In this study, we present a variational principle for a double nanotube system subjected to a magnetic field, based on nonlocal elastic theory. By identifying the kinetic and potential energies in the variational expression, we derive Hamilton's principle. We then focus on the freely vibrating system, formulating the corresponding variational principle and deriving Rayleigh quotients for frequency and buckling load. The presence of a magnetic field is shown to increase the frequency, while decreasing the buckling load. Finally, we derive natural and geometric boundary conditions and provide expressions for shear force and moment.

The remainder of this paper is structured as follows: In Section 2, we develop the variational principle for a double SWCNT system connected by a Winkler-Pasternak interlayer, subjected to forced vibrations, axial magnetic field, and compressive force. We then present the variational formulation of the problem, derive Hamilton's principle based on the variational formulation, and obtain expressions for Rayleigh quotients for vibration frequency and buckling load. In Section 3, we derive variationally consistent boundary conditions in terms of moment and shear force expressions, which are essential for variational and approximate solution methods, particularly those involving the Rayleigh-Ritz method. Examples of such methods applied to Kirchhoff plates can be found in Ike [63] and Nwoji et al. [64], while applications to nanotubes and nanobeams are presented in studies by Ansari et al. [65], Chakraverty and Behera [66], Behera and Chakraverty [67], and Fakher and Hosseini-Hashemi [68]. In Section 4, we provide a summary and conclude the paper.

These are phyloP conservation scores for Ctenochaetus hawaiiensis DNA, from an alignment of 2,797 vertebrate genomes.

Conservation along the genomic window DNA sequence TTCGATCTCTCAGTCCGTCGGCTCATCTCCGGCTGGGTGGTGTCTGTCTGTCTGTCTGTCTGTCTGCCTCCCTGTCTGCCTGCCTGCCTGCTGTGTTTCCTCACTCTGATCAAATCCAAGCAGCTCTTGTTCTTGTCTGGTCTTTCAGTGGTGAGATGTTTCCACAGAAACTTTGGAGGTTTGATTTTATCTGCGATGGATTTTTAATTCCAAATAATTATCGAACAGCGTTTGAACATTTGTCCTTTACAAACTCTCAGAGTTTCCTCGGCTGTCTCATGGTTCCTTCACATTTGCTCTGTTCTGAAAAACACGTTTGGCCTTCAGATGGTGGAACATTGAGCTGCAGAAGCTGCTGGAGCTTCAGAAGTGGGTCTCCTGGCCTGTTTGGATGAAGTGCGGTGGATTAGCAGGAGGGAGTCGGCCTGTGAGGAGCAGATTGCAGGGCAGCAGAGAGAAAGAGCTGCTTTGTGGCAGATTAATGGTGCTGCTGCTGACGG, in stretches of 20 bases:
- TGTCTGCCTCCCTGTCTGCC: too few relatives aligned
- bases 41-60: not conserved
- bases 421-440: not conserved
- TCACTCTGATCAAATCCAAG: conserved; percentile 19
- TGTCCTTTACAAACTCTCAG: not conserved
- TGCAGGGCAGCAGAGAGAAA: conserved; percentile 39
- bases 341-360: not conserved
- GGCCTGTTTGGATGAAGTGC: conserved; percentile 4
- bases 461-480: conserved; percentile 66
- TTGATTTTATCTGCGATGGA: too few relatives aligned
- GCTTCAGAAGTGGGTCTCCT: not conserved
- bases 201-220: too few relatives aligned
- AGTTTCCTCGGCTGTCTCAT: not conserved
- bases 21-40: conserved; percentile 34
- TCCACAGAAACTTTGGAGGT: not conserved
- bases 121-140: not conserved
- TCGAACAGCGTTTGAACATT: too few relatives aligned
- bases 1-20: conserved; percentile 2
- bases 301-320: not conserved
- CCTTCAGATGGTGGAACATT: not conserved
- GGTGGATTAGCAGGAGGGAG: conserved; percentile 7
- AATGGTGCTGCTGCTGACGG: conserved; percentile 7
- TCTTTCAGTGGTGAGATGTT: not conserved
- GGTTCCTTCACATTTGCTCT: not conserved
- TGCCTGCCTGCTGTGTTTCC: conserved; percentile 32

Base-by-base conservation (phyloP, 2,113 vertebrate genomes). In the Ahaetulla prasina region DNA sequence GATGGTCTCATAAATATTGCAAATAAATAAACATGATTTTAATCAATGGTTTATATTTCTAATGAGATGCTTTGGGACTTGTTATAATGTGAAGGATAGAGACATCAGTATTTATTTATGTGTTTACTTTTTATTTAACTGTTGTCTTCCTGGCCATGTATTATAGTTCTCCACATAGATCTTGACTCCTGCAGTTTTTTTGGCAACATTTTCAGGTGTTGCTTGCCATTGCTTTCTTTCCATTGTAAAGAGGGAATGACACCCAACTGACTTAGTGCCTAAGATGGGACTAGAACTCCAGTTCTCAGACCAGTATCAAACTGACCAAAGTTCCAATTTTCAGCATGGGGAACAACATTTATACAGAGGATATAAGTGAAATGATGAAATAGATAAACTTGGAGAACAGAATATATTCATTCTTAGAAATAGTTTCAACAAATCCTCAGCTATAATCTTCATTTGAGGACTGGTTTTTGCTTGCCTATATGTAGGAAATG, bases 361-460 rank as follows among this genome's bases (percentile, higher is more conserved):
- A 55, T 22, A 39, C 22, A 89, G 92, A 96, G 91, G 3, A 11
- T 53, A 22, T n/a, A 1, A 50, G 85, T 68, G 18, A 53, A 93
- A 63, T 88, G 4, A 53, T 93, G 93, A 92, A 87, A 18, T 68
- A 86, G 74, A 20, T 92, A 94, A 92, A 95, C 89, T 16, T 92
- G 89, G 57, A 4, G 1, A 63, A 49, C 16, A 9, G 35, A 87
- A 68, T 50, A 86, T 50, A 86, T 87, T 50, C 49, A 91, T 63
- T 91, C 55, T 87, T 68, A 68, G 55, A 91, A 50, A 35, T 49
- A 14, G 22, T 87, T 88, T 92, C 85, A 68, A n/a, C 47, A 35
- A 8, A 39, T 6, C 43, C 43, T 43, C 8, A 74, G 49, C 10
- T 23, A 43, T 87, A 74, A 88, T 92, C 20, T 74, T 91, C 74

2. Governing Equations